When I was a kid growing up in King of Prussia, PA in what my sister referred to our “upper white trash” apartment complex in the 1970s and 80s, it sucked being poor. On the outskirts of the affluent “Main Line” suburbs of Philadelphia, I was surrounded by kids who had as many pairs of the new glitzy designer Gloria Vanderbilt and Jordache jeans as they wanted; I didn’t own even one. We were the “less fortunate” family the church sent the gifts to from “under the Christmas tree” at Church; I’ll always remember the “Girl, 12” gift tag on the front porch. The oldest of six, on Christmas morning when the doorbell rang, my siblings thought Santa had arrived with late gifts; I was the only one who recognized the origin of those donations and didn’t want to wear that pair of slippers.
I don’t have any bitterness or regret about growing up broke. It helped prepare me for being a broke adult. I see people around me preoccupied about money. Wars are fought, divorces are signed, companies rise and fall. I’ve never really been interested in money because I’ve never had any. My finances are separate from my husband, who understandably lives in a different zip code from the solitary island where I work and mainly live. I’ve lived paycheck to paycheck my whole life; never had a savings account. I was the first person in my family to go to college and worked three jobs during those four years to get through; I still haven’t paid off the student loans. When you don’t have anything to lose, I think it makes you appreciate things in a different way.
As a kid, I started working at the youngest age possible to be able to buy things I wanted that a family of eight couldn’t afford. I went to parish-subsidized Catholic school, so we wore uniforms, but if there was a school dance, I remember being stressed about what I’d wear. The King of Prussia mall, where the rich kids bought their fancy clothes, wasn’t somewhere I went to shop. It was where I worked, as soon as I was 15, at Gimbel’s department store. I walked about two miles each way to get there if my mom wasn’t free to give me a ride or if I didn’t have enough change to take the Septa bus. I remember cutting through the cemetery and over the train tracks, and how cold it was in winter; we sometimes ice skated at the frozen pond in the cemetery.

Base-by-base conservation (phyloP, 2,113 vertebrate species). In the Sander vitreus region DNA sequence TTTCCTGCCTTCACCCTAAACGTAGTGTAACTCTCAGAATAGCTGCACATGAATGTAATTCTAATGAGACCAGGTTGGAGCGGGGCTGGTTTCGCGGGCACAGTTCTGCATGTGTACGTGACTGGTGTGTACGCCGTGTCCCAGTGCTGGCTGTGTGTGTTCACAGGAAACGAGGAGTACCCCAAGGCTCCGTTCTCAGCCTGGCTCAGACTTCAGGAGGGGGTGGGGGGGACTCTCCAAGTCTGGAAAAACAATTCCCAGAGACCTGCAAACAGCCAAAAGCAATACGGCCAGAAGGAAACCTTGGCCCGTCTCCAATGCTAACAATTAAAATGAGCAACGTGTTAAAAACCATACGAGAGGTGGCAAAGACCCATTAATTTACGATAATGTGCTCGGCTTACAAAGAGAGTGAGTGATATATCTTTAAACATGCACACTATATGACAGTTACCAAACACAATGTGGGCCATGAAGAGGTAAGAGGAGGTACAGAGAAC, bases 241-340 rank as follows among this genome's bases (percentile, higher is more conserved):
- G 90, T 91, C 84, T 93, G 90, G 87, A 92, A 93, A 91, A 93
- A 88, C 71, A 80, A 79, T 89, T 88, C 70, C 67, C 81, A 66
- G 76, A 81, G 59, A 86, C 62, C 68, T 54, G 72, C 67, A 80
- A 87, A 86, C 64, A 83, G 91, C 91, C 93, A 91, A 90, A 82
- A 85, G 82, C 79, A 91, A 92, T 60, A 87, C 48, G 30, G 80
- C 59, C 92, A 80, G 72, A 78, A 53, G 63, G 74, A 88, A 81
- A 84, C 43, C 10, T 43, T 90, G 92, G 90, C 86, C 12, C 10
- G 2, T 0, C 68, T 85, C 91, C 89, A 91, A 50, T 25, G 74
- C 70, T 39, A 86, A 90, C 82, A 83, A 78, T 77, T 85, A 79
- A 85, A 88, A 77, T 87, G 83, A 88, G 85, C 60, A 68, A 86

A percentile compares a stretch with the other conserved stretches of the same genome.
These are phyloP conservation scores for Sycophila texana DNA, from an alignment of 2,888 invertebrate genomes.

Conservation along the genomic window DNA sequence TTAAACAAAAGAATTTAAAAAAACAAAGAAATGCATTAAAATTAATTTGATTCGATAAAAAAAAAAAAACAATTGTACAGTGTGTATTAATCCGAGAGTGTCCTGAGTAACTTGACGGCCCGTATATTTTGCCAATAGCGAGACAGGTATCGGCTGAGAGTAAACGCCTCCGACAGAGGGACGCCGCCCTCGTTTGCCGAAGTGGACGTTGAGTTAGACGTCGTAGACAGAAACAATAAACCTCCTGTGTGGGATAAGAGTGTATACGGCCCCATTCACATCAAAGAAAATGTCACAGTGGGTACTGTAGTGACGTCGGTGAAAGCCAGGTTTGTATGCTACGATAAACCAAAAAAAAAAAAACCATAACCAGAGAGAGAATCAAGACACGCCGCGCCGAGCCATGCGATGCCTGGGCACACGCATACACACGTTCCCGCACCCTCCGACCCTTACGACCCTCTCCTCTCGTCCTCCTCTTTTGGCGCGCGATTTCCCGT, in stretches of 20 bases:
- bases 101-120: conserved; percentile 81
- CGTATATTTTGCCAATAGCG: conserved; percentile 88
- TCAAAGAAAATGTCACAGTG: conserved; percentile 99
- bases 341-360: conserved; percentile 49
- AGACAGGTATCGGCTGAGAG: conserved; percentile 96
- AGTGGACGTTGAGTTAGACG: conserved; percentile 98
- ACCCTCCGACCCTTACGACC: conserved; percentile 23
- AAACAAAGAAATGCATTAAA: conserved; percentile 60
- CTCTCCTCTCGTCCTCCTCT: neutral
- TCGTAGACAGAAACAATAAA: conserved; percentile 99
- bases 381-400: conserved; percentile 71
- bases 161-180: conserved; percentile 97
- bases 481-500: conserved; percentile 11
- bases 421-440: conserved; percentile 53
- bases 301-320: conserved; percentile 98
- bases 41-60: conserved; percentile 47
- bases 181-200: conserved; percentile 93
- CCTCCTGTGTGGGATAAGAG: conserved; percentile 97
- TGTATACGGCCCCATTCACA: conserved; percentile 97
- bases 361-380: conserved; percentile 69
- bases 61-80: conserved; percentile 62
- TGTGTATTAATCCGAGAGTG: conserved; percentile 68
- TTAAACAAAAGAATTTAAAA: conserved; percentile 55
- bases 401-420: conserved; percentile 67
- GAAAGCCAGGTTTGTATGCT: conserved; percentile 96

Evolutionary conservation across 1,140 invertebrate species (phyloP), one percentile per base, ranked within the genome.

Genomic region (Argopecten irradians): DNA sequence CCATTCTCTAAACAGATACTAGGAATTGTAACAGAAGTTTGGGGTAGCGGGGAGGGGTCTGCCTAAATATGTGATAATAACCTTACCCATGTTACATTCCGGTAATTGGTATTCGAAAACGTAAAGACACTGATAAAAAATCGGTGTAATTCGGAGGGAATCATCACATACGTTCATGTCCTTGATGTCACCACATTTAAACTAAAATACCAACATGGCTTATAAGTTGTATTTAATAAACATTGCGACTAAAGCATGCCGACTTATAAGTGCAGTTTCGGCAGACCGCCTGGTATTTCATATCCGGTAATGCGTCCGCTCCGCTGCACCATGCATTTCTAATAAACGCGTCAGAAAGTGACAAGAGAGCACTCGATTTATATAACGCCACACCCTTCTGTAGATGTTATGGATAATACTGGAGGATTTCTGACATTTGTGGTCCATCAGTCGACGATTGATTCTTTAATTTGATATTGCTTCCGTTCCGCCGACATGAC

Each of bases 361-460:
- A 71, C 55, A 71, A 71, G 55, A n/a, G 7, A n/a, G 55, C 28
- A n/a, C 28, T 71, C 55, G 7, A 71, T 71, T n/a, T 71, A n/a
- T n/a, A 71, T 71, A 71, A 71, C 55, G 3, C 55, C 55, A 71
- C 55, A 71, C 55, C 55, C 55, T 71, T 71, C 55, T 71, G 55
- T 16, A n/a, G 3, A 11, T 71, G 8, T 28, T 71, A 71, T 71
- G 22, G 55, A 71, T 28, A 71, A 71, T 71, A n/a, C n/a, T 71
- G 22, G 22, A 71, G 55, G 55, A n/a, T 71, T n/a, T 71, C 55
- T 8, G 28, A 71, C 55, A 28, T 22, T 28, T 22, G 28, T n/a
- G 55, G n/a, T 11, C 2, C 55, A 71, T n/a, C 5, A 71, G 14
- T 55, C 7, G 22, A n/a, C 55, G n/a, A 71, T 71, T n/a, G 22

We spent a lot of time at the apartment complex swimming pool—as seen on Gen X social media these days, we wear the badge of honor of having raised ourselves. You went outside in the morning, and came back inside at dinnertime. That pool in summer was the setting of many of my best memories. It’s why I know all the “yacht rock” by heart, from the radio station they played. Fuck “adult swim.” We had to pack a lunch because we didn’t have money for the delicious-smelling cheeseburgers, fries and other snack shop treats, though I remember my grandmother treating us on occasion. Finding enough coins for a Fun Dip candy or Fudgsicle ice cream was a banner day, and walking to the nearby “Village Mart” convenience store or Vito’s Pizza offered even more options.
I was never officially a newspaper delivery kid for the Philadelphia Inquirer, but maintained good relationships with the older kids in the apartment complex who were, so that if they needed a day off I could run their routes and make some extra cash. I babysat, catsat (no dogs allowed in the neighborhood), watered plants, and all kinds of other chores my brother and I listed on a flyer we dropped off in the lobbies of the neighboring buildings. When you don’t have money getting handed to you by your parents, you become a hustler. Nothing wrong with that.